How to Troubleshoot a Chevy Four-Wheel Driveby Patrick Nelson
Chevy uses an electronic control to transfer the power from two-wheel drive to four-wheel drive. It’s no longer necessary to exit the vehicle and manually lock the hubs on the front wheels. This 4x4 system is operated with a transfer case knob on the dash board. Some Chevy systems are two-speed and some single speed. The most elaborate systems have five driving settings. Problem with the system can often be related to knob settings.
Turn the transfer case knob that’s to the left of the steering wheel to the two-wheel drive position that’s marked with a “2” and up-arrow icon if you experience a vibration in the steering when driving on dry pavement or making tight turns. The laws of physics mean that a tight turn in four-wheel-drive causes forces to work against each other.
Check the indicator lights in the knob to find out what driving setting you are in if the vehicle exhibits any unusual behavior. The lights will correspond to the “2” and up-arrow position for two-wheel-drive high, “4” and down-arrow for four-wheel drive low, and so on. Wait for flashing lights to stop before shifting the knob.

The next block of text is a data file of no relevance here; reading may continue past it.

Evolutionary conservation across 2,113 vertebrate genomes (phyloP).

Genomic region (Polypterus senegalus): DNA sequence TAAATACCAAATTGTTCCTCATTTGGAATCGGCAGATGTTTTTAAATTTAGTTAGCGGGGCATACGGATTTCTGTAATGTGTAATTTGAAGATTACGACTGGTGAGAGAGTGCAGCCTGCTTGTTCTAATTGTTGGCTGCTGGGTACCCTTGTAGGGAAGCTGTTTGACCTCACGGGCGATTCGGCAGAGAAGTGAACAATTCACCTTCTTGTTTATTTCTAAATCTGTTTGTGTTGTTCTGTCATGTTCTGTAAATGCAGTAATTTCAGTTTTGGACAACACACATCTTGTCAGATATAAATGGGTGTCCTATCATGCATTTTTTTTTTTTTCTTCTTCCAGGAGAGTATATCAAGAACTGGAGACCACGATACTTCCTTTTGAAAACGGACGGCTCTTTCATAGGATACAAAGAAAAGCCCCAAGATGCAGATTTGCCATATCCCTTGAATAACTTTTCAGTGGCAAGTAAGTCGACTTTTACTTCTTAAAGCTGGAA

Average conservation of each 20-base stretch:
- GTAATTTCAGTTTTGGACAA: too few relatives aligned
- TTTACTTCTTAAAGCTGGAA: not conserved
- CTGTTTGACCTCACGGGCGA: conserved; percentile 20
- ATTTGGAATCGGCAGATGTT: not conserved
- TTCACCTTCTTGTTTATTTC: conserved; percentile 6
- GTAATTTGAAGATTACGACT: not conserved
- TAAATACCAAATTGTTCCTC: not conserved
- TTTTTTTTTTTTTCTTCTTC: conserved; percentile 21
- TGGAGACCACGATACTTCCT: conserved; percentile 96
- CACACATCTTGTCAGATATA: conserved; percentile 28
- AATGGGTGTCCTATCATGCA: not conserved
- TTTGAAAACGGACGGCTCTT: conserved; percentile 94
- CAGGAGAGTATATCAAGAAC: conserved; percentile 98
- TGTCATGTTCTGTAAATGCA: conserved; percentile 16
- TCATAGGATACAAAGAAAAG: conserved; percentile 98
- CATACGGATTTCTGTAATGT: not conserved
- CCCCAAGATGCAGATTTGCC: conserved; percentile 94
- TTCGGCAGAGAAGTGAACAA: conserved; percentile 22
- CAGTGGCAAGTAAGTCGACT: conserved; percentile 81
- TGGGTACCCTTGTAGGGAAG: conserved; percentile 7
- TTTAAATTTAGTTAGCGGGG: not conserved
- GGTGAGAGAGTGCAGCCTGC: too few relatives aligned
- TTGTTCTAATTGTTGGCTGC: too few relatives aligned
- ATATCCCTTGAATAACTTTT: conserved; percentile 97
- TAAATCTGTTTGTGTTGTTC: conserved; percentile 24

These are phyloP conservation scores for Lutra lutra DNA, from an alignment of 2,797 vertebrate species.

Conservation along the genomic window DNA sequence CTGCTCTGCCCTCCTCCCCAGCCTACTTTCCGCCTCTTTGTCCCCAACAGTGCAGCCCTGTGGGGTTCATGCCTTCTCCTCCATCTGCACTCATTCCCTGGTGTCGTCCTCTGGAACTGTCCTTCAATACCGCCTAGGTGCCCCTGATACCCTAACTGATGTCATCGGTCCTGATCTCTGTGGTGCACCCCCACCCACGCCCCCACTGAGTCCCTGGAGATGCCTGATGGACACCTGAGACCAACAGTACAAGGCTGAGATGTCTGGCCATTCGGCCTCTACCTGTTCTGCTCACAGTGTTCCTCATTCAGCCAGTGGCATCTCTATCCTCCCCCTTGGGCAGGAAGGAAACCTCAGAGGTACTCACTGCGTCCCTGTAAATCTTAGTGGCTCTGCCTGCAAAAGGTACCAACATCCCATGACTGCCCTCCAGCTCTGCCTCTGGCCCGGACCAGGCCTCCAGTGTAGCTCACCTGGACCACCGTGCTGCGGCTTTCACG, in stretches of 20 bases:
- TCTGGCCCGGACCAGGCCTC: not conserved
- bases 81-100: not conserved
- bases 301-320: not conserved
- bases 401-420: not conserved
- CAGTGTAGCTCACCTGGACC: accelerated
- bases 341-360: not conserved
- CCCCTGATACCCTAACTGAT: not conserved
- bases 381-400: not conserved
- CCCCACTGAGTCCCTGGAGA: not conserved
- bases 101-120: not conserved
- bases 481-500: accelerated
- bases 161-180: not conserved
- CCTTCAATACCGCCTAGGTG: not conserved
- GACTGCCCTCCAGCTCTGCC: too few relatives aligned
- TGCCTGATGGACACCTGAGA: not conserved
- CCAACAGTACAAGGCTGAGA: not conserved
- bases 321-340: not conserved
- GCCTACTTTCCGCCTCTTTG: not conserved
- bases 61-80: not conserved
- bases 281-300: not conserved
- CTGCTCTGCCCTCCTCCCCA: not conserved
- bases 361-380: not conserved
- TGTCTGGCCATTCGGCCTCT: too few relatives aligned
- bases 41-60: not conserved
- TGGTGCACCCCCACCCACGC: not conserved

Don’t shift the knob too frequently if the transfer case enters shift protection mode. Shift protection mode comes into play to stop damage. It will stop the transfer case from shifting for ten seconds at a time. This protection mode can stay in place for up to three minutes.
Patrick Nelson has been a professional writer since 1992. He was editor and publisher of the music industry trade publication "Producer Report" and has written for a number of technology blogs. Nelson studied design at Hornsey Art School.